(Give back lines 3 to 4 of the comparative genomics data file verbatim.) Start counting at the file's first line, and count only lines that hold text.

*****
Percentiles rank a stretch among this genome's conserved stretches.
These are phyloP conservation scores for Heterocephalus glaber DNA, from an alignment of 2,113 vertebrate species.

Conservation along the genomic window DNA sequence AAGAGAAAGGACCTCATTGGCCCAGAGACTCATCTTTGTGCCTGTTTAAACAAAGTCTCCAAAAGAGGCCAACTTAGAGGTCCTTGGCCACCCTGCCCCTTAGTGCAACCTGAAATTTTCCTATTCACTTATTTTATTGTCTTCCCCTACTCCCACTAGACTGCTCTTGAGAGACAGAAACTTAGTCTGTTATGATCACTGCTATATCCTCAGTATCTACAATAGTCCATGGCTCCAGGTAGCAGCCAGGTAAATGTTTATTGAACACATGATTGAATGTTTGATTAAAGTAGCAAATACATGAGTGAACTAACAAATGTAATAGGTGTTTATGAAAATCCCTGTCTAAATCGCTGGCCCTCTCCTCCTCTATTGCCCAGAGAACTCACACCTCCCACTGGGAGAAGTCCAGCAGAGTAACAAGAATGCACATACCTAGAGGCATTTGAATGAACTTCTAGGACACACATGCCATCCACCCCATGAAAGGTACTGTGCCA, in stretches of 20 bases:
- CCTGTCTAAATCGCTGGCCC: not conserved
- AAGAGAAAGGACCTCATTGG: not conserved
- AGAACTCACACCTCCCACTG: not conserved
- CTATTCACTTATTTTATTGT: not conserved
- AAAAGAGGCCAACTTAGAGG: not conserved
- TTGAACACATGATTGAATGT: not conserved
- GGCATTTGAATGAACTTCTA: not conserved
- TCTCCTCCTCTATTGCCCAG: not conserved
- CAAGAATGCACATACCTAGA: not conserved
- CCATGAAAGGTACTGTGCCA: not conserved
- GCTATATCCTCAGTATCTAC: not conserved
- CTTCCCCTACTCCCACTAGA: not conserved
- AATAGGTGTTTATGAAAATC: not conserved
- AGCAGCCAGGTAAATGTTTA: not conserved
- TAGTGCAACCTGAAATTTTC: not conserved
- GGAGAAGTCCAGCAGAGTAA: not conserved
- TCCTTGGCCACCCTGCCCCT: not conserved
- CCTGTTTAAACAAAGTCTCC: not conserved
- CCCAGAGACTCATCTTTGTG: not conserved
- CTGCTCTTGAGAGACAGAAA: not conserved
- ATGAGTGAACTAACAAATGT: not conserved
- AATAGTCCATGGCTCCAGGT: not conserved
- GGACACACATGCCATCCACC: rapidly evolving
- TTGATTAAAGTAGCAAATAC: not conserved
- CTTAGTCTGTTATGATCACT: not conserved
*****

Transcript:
Conservation along the genomic window DNA sequence AAGAGAAAGGACCTCATTGGCCCAGAGACTCATCTTTGTGCCTGTTTAAACAAAGTCTCCAAAAGAGGCCAACTTAGAGGTCCTTGGCCACCCTGCCCCTTAGTGCAACCTGAAATTTTCCTATTCACTTATTTTATTGTCTTCCCCTACTCCCACTAGACTGCTCTTGAGAGACAGAAACTTAGTCTGTTATGATCACTGCTATATCCTCAGTATCTACAATAGTCCATGGCTCCAGGTAGCAGCCAGGTAAATGTTTATTGAACACATGATTGAATGTTTGATTAAAGTAGCAAATACATGAGTGAACTAACAAATGTAATAGGTGTTTATGAAAATCCCTGTCTAAATCGCTGGCCCTCTCCTCCTCTATTGCCCAGAGAACTCACACCTCCCACTGGGAGAAGTCCAGCAGAGTAACAAGAATGCACATACCTAGAGGCATTTGAATGAACTTCTAGGACACACATGCCATCCACCCCATGAAAGGTACTGTGCCA, in stretches of 20 bases:
- CCTGTCTAAATCGCTGGCCC: not conserved